I think it’s just difficult to get remote for a first job. They are reluctant to hire a stranger with no experience that they can’t oversea and supervise with a lot of money. But I’m sure some will. And it’s probably more than it used to be. But it is already very hard to get a first job in this field and that will make it harder.
That is in demand. But I sense (based on no experience) that those jobs will often expect a degree. And they usually involve a lot of math. Do you have a math degree or knowledge in math and statistics?
One of the advantages of web dev is that it is one of the fields that is more welcoming to self-taught - if you have good knowledge and a portfolio that shows what you know how to do things.
Which route would you recommend using FCC as the main resource to put me on the latter end of that scale?
Again, those are vague terms on purpose. FCC primarily teaches web dev, with a slight introduction to Python and DS.
For web dev, I’d say that FCC can give you a foundation in a MERN stack for web dev. On that scale it might be “potentially hirable but probably won’t be”. It really is impossible to say. Are you a good learner? Do you have an aptitude? What is the job market like where you are? What are your country’s/culture’s attitudes towards educations and certifications? Are you good at networking? Are you good at interviews? Are you good at networking? Are you lucky.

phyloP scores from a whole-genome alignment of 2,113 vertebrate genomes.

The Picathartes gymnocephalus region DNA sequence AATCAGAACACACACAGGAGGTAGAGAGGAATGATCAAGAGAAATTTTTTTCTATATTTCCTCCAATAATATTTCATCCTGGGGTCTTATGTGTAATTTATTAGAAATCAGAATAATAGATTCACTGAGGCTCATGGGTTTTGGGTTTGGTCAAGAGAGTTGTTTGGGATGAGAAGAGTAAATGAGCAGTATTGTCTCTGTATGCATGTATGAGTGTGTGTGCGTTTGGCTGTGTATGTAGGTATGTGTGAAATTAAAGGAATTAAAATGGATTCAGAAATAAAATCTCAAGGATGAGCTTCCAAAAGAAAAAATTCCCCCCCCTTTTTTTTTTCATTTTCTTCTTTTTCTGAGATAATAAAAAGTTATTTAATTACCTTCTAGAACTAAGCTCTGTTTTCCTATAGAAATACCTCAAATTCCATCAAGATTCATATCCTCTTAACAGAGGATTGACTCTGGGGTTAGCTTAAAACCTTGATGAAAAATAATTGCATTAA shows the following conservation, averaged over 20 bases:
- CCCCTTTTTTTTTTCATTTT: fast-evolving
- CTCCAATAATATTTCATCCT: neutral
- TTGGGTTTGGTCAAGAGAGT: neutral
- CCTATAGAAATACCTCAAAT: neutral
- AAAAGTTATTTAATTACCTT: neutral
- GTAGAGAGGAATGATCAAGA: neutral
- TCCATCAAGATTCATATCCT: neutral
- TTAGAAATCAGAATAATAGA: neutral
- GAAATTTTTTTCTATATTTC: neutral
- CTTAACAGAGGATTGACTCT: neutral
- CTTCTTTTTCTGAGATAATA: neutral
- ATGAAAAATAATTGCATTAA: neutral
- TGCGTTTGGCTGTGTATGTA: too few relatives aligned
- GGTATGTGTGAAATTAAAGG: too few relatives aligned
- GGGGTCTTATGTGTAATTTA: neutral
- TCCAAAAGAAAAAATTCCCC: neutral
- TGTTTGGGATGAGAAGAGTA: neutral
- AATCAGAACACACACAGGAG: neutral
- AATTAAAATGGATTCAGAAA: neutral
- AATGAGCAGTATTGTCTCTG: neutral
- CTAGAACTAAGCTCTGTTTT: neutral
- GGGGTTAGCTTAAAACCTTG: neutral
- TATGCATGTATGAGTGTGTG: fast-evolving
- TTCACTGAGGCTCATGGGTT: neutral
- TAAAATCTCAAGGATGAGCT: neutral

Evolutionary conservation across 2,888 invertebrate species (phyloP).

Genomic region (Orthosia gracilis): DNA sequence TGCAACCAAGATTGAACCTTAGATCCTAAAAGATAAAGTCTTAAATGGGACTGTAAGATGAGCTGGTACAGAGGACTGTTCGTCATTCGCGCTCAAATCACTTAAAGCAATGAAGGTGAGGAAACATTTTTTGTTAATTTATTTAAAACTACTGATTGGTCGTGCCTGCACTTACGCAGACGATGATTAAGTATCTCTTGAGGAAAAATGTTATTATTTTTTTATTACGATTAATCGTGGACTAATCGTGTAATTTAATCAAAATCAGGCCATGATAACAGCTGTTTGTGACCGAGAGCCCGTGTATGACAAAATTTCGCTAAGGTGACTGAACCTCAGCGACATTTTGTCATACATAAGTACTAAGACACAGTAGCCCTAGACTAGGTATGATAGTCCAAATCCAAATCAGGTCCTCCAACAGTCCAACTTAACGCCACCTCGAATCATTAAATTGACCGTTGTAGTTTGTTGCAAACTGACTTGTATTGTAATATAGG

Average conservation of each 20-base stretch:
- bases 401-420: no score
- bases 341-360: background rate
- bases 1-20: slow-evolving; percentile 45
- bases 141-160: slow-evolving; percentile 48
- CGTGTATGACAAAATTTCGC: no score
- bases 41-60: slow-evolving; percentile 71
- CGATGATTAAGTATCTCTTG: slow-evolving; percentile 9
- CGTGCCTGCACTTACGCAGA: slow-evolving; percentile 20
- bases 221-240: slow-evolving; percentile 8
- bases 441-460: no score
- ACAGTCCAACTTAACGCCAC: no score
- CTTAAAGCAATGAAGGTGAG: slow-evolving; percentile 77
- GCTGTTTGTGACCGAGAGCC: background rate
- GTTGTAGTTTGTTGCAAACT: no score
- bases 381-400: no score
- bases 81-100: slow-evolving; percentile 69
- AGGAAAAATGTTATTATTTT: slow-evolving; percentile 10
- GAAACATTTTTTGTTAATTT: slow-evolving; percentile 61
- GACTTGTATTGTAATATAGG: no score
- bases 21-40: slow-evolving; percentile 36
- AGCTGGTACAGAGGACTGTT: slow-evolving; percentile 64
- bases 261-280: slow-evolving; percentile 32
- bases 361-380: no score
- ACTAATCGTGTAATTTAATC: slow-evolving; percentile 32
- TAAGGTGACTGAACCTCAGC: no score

I started FCC and finished it in about 5 months, then spent more than a year working hard, learning new things and building more and more complex apps. Then I got a job. #ymmv
As to DS, I don’t think FCC is going to get you that close. Again, I have no experience in that field, but I’ve known a few. They all had degrees in either CS, DS, or math - a few of them had more than one degree. Some of them did internships. I don’t think a month of online, self-evaluated work is going to replace that. There might be something more structured, like a DS bootcamp, but caveat emptor.
But again, I don’t know. I’d do some research. I think doing some google search will cast a wider net than asking here - we’re mainly focused on helping people to learn coding, especially around the FCC curriculum. There’s nothing wrong with asking, but it’s a little outside our typical ken.